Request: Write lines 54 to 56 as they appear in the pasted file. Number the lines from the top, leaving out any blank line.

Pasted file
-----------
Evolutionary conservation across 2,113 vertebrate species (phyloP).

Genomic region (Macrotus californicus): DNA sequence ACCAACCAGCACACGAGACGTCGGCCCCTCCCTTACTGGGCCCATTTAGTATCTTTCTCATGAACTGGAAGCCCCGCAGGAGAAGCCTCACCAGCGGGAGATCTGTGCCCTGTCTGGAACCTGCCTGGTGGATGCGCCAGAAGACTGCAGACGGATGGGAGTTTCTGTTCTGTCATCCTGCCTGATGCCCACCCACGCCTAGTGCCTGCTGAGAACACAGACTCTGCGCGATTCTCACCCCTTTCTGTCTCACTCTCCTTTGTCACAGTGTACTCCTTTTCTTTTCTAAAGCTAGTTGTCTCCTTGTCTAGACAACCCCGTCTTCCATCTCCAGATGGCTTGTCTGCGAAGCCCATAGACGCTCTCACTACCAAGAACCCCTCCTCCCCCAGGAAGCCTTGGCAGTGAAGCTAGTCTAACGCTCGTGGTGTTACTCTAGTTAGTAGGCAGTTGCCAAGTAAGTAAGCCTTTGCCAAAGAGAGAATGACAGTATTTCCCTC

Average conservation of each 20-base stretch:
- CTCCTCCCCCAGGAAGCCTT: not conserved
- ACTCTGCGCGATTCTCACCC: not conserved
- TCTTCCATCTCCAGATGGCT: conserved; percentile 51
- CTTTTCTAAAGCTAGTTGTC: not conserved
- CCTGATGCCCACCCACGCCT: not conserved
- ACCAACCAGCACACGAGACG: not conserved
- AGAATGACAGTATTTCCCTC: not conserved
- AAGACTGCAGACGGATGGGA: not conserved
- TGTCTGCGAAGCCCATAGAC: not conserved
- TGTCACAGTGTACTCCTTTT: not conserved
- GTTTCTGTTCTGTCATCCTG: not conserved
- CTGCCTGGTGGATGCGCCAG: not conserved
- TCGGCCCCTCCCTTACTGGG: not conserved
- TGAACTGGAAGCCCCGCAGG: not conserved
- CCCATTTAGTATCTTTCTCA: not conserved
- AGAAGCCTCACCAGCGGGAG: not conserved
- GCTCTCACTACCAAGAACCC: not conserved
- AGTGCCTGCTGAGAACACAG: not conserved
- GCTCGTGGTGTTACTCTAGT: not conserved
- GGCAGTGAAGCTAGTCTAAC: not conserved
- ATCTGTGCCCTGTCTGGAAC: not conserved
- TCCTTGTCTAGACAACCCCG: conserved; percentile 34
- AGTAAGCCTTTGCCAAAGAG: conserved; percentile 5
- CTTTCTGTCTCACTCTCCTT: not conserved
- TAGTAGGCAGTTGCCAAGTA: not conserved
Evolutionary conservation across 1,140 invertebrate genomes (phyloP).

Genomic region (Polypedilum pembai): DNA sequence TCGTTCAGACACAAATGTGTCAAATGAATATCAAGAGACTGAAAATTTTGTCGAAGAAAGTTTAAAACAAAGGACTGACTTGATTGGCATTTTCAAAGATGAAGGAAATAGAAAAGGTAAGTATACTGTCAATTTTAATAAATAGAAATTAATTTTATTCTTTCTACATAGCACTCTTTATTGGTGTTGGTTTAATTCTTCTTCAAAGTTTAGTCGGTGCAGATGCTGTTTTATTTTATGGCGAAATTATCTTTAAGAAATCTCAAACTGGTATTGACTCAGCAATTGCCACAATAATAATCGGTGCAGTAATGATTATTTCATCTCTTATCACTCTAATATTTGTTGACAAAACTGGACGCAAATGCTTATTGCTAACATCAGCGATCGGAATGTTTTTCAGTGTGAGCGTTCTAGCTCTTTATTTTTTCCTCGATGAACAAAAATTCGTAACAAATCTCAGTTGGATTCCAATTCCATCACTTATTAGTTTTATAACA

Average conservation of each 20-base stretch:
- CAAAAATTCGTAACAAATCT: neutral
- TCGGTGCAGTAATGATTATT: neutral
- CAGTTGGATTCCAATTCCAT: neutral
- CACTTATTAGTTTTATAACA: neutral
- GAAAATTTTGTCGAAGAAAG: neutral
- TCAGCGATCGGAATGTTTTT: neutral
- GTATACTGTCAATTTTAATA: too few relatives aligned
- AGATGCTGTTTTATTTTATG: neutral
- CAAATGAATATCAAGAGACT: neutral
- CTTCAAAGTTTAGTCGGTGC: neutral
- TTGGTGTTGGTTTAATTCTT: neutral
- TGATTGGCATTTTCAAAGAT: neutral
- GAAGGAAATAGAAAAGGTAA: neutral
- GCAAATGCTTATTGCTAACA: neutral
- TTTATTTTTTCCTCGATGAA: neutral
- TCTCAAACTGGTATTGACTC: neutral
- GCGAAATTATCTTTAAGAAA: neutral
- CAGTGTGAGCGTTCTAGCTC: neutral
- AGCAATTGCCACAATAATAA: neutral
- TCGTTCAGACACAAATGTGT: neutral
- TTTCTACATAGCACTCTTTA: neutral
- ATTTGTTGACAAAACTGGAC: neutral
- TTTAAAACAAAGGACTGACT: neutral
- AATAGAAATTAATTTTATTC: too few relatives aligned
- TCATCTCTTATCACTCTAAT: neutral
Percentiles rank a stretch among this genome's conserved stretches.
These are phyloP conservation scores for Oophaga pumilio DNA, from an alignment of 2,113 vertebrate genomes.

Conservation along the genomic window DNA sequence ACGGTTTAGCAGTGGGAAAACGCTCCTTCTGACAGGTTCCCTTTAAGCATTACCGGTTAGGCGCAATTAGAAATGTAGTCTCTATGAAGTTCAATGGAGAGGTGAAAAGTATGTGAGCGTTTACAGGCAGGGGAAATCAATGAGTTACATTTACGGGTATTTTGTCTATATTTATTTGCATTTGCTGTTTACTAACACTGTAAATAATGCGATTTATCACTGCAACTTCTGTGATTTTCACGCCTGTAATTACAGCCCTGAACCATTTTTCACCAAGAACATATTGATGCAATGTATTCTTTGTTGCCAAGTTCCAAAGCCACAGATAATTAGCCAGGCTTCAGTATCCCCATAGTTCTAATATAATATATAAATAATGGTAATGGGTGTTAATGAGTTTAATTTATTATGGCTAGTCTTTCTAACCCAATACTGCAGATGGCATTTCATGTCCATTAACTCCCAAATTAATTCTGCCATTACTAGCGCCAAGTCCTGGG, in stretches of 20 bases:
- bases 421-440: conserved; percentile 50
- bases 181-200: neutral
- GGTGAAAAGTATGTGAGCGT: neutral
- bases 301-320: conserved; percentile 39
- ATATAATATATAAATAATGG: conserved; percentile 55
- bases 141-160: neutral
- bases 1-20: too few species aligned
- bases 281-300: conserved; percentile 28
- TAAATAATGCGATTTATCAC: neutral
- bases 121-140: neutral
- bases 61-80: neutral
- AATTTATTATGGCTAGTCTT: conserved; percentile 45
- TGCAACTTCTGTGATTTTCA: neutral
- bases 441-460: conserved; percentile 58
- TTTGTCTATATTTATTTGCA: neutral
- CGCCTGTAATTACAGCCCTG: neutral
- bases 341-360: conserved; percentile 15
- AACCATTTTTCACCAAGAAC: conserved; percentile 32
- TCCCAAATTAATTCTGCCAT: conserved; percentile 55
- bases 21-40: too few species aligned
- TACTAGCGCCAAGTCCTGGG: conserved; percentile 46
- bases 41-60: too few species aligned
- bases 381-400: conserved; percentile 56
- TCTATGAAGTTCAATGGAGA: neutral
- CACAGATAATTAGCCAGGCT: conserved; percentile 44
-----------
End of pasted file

- TTTAAAACAAAGGACTGACT: neutral
- AATAGAAATTAATTTTATTC: too few relatives aligned
- TCATCTCTTATCACTCTAAT: neutral